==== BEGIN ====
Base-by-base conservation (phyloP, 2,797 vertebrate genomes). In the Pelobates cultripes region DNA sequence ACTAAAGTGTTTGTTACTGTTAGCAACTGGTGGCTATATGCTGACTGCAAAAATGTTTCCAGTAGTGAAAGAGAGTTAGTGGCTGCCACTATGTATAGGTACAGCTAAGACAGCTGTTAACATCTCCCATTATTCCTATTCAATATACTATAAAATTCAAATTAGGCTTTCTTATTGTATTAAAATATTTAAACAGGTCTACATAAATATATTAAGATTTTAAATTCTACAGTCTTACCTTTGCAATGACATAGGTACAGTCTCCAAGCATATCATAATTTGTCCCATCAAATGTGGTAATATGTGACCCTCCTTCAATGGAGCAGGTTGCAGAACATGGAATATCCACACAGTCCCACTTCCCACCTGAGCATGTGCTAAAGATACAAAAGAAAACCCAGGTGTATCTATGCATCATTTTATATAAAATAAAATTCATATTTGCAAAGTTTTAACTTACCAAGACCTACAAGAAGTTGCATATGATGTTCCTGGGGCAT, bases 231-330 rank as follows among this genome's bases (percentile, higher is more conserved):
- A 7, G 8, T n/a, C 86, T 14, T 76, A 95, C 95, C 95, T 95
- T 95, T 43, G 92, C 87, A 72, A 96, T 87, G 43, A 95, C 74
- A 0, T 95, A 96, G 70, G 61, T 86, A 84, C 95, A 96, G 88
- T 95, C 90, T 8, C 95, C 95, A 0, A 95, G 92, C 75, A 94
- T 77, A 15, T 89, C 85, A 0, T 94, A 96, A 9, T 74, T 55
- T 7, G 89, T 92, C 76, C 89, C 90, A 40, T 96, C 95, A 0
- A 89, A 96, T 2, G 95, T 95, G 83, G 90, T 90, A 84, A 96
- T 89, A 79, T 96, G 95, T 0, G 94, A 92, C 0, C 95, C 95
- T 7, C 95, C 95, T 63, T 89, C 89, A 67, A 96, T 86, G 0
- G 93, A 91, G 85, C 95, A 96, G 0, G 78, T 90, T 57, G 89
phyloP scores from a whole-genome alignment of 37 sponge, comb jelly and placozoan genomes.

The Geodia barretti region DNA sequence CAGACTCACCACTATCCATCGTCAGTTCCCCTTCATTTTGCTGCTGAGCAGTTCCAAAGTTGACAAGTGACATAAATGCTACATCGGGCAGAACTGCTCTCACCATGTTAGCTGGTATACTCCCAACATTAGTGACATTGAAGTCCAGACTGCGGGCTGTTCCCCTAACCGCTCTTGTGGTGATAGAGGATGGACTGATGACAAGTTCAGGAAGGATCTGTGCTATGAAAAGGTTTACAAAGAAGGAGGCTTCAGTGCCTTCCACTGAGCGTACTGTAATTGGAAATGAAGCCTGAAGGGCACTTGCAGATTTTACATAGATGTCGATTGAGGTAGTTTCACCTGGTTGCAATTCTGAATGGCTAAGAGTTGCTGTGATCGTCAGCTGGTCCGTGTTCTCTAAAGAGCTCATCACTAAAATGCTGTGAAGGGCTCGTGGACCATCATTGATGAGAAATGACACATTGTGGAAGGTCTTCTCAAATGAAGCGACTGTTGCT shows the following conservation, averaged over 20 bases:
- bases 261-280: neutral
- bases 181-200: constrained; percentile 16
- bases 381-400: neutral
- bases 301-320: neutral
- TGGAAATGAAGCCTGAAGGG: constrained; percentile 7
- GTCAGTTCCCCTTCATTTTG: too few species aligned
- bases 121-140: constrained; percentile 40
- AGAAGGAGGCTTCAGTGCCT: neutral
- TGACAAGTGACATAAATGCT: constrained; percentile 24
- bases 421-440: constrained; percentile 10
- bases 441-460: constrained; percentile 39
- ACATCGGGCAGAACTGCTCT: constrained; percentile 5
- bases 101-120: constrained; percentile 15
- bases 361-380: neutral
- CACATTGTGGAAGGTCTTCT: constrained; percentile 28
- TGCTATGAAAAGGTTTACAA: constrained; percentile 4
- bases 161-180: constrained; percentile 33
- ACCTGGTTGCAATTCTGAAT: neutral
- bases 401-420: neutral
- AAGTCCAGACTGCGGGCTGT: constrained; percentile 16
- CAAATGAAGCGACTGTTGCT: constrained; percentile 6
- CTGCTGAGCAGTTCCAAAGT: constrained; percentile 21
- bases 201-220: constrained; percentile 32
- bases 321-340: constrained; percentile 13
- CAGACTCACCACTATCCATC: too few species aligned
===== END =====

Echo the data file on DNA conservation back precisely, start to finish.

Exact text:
Base-by-base conservation (phyloP, 2,797 vertebrate genomes). In the Pelobates cultripes region DNA sequence ACTAAAGTGTTTGTTACTGTTAGCAACTGGTGGCTATATGCTGACTGCAAAAATGTTTCCAGTAGTGAAAGAGAGTTAGTGGCTGCCACTATGTATAGGTACAGCTAAGACAGCTGTTAACATCTCCCATTATTCCTATTCAATATACTATAAAATTCAAATTAGGCTTTCTTATTGTATTAAAATATTTAAACAGGTCTACATAAATATATTAAGATTTTAAATTCTACAGTCTTACCTTTGCAATGACATAGGTACAGTCTCCAAGCATATCATAATTTGTCCCATCAAATGTGGTAATATGTGACCCTCCTTCAATGGAGCAGGTTGCAGAACATGGAATATCCACACAGTCCCACTTCCCACCTGAGCATGTGCTAAAGATACAAAAGAAAACCCAGGTGTATCTATGCATCATTTTATATAAAATAAAATTCATATTTGCAAAGTTTTAACTTACCAAGACCTACAAGAAGTTGCATATGATGTTCCTGGGGCAT, bases 231-330 rank as follows among this genome's bases (percentile, higher is more conserved):
- A 7, G 8, T n/a, C 86, T 14, T 76, A 95, C 95, C 95, T 95
- T 95, T 43, G 92, C 87, A 72, A 96, T 87, G 43, A 95, C 74
- A 0, T 95, A 96, G 70, G 61, T 86, A 84, C 95, A 96, G 88
- T 95, C 90, T 8, C 95, C 95, A 0, A 95, G 92, C 75, A 94
- T 77, A 15, T 89, C 85, A 0, T 94, A 96, A 9, T 74, T 55
- T 7, G 89, T 92, C 76, C 89, C 90, A 40, T 96, C 95, A 0
- A 89, A 96, T 2, G 95, T 95, G 83, G 90, T 90, A 84, A 96
- T 89, A 79, T 96, G 95, T 0, G 94, A 92, C 0, C 95, C 95
- T 7, C 95, C 95, T 63, T 89, C 89, A 67, A 96, T 86, G 0
- G 93, A 91, G 85, C 95, A 96, G 0, G 78, T 90, T 57, G 89
phyloP scores from a whole-genome alignment of 37 sponge, comb jelly and placozoan genomes.

The Geodia barretti region DNA sequence CAGACTCACCACTATCCATCGTCAGTTCCCCTTCATTTTGCTGCTGAGCAGTTCCAAAGTTGACAAGTGACATAAATGCTACATCGGGCAGAACTGCTCTCACCATGTTAGCTGGTATACTCCCAACATTAGTGACATTGAAGTCCAGACTGCGGGCTGTTCCCCTAACCGCTCTTGTGGTGATAGAGGATGGACTGATGACAAGTTCAGGAAGGATCTGTGCTATGAAAAGGTTTACAAAGAAGGAGGCTTCAGTGCCTTCCACTGAGCGTACTGTAATTGGAAATGAAGCCTGAAGGGCACTTGCAGATTTTACATAGATGTCGATTGAGGTAGTTTCACCTGGTTGCAATTCTGAATGGCTAAGAGTTGCTGTGATCGTCAGCTGGTCCGTGTTCTCTAAAGAGCTCATCACTAAAATGCTGTGAAGGGCTCGTGGACCATCATTGATGAGAAATGACACATTGTGGAAGGTCTTCTCAAATGAAGCGACTGTTGCT shows the following conservation, averaged over 20 bases:
- bases 261-280: neutral
- bases 181-200: constrained; percentile 16
- bases 381-400: neutral
- bases 301-320: neutral
- TGGAAATGAAGCCTGAAGGG: constrained; percentile 7
- GTCAGTTCCCCTTCATTTTG: too few species aligned
- bases 121-140: constrained; percentile 40
- AGAAGGAGGCTTCAGTGCCT: neutral
- TGACAAGTGACATAAATGCT: constrained; percentile 24
- bases 421-440: constrained; percentile 10
- bases 441-460: constrained; percentile 39
- ACATCGGGCAGAACTGCTCT: constrained; percentile 5
- bases 101-120: constrained; percentile 15
- bases 361-380: neutral
- CACATTGTGGAAGGTCTTCT: constrained; percentile 28
- TGCTATGAAAAGGTTTACAA: constrained; percentile 4
- bases 161-180: constrained; percentile 33
- ACCTGGTTGCAATTCTGAAT: neutral
- bases 401-420: neutral
- AAGTCCAGACTGCGGGCTGT: constrained; percentile 16
- CAAATGAAGCGACTGTTGCT: constrained; percentile 6
- CTGCTGAGCAGTTCCAAAGT: constrained; percentile 21
- bases 201-220: constrained; percentile 32
- bases 321-340: constrained; percentile 13
- CAGACTCACCACTATCCATC: too few species aligned